London-Paris Romanticism Seminar: Michael Gamer, 11 November 2016, Senate House, London



Following its successful launch in October, the next meeting of the London-Paris Romanticism Seminar will take place on Friday 11 November and feature the acclaimed scholar Michael Gamer of the University of Pennsylvania, who will speak on “Re-collection’s Intranquility: Romanticism, Self-Canonization and the Business of Poetry”. Venue: Senate House, Bloomsbury Room (G35), 5.30-7.30. The talk will be followed by a discussion and wine reception, to which all are invited. Admission is free.

Michael Gamer is Associate Professor of English and Comparative Literature at the University of Pennsylvania and author of Romanticism and the Gothic: Genre, Reception, and Canon Formation (CUP, 2000) and Romanticism, Self-Canonization, and the Business of Poetry, which will be published next year by Cambridge University Press. He is Associate Editor of the journal EIR: Essays in Romanticism and editor of Horace Walpole’s Castle of Otranto (Penguin, 2002) and Charlotte Smith’s Manon L’Escaut and the Romance of Real Life (Pickering and Chatto, 2005). He works on collaboration and is fond of collaborative work, which has included The Broadview Anthology of Romantic Drama (edited with Jeffrey Cox, 2003) and Lyrical Ballads 1798 and 1800 (with Dahlia Porter, 2008). Essays on poetic collections, gender and performance, the novel, pornography, print culture, authorship, and dramas of spectacle have appeared in MLQ, PMLA, Novel, ELH, Nineteenth-Century Contexts, Studies in Romanticism, and other journals. Michael is in London for a semester on an exchange programme at King’s College London, and we are delighted to welcome him to the London-Paris Romanticism Seminar.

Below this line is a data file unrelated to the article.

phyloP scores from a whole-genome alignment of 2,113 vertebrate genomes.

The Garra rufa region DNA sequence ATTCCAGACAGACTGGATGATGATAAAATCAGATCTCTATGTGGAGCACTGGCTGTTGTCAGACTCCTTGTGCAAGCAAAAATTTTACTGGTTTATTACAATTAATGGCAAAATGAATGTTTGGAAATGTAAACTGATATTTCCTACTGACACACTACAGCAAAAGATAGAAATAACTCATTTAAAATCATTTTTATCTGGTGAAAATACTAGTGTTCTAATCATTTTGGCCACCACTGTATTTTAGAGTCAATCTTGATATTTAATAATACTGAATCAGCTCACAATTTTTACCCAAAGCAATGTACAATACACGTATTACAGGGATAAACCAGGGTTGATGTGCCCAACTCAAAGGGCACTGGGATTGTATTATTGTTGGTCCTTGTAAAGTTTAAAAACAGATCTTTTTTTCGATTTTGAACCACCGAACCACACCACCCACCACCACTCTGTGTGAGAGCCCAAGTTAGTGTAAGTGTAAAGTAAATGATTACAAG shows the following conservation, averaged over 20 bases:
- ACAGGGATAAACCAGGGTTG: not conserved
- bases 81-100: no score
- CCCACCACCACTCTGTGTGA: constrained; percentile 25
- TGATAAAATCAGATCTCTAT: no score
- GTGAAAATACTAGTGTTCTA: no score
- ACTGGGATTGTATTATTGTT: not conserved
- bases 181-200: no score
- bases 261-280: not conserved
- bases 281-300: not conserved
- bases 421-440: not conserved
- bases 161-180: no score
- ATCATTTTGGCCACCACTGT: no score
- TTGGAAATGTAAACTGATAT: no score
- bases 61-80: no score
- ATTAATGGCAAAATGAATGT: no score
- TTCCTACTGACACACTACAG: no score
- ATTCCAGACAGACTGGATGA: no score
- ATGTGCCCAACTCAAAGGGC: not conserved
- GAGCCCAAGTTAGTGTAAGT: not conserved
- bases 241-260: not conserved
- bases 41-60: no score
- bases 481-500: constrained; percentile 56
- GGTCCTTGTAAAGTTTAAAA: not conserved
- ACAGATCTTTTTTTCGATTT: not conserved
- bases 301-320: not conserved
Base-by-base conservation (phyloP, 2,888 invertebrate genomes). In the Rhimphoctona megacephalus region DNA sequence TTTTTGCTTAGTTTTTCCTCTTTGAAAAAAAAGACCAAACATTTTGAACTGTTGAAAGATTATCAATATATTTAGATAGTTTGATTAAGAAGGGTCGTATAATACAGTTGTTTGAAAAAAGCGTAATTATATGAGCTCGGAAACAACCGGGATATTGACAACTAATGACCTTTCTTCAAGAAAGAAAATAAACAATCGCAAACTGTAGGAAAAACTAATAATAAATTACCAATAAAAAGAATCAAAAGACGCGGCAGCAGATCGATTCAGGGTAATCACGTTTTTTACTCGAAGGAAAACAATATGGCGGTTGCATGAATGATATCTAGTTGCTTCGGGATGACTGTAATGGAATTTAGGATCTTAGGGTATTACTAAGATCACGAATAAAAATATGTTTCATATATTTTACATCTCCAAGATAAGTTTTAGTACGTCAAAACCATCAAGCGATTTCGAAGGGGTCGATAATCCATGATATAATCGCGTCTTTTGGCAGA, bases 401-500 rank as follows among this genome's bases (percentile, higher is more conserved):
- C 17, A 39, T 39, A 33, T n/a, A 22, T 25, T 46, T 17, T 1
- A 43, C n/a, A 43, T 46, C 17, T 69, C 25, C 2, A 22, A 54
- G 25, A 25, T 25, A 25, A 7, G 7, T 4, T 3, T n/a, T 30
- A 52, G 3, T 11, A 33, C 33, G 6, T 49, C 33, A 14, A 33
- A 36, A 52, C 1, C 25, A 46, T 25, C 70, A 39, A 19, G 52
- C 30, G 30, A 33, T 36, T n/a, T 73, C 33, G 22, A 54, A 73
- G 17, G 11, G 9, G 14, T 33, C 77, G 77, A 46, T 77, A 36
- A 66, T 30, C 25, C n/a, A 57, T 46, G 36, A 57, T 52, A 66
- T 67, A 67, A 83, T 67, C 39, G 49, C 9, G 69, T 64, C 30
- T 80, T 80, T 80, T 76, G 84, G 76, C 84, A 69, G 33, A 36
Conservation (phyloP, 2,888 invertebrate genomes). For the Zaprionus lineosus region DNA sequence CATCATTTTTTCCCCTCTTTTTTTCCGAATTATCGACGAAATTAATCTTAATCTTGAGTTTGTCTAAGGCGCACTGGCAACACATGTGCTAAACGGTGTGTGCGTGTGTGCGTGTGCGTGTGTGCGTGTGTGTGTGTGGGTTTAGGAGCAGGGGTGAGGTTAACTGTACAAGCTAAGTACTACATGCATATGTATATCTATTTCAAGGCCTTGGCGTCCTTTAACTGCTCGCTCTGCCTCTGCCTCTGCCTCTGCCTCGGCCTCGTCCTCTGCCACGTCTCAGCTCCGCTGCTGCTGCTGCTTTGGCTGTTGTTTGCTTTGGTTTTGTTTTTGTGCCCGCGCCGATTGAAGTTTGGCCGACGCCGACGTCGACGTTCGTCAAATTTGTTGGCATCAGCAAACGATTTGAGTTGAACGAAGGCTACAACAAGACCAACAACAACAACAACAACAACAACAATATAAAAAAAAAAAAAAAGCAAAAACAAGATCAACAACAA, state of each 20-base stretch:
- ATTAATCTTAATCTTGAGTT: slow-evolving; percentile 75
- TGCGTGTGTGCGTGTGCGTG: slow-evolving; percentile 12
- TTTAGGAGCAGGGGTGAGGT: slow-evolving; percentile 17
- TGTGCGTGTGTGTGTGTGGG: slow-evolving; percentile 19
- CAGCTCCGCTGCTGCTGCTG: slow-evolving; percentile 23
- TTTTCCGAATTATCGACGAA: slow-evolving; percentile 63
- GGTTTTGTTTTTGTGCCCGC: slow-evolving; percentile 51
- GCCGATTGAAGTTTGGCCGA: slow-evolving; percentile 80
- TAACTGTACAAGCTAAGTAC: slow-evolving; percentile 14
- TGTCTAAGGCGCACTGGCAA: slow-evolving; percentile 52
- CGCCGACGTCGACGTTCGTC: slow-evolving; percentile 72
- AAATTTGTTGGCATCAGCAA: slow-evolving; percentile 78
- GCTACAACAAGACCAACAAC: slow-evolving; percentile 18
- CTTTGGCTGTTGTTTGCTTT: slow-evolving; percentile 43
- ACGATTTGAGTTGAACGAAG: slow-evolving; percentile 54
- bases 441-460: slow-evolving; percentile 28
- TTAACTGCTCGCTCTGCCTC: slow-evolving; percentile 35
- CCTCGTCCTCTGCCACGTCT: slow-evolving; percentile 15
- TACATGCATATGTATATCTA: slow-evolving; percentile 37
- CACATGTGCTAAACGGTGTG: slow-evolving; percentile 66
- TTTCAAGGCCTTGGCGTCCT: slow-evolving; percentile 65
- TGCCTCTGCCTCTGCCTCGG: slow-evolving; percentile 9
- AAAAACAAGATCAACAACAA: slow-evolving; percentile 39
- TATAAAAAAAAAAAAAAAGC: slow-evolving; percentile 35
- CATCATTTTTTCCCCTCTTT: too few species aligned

Regarding the topic of his talk, Michael writes:

“What does it mean to collect oneself, as opposed to waiting for posterity to do the work of preparing one’s works after death? In this talk I’ll be exploring the bibliographic practices that characterize self-collection, asking why writers – especially poets – of the Romantic period increasingly turned to reprinting as a means of re-fashioning and repackaging their works. What did such assembled literary corpuses look like and why? And how does self-collection differ from the activities of literary executors, those explicitly authorized gatherers, architects, and embalmers of literary careers?”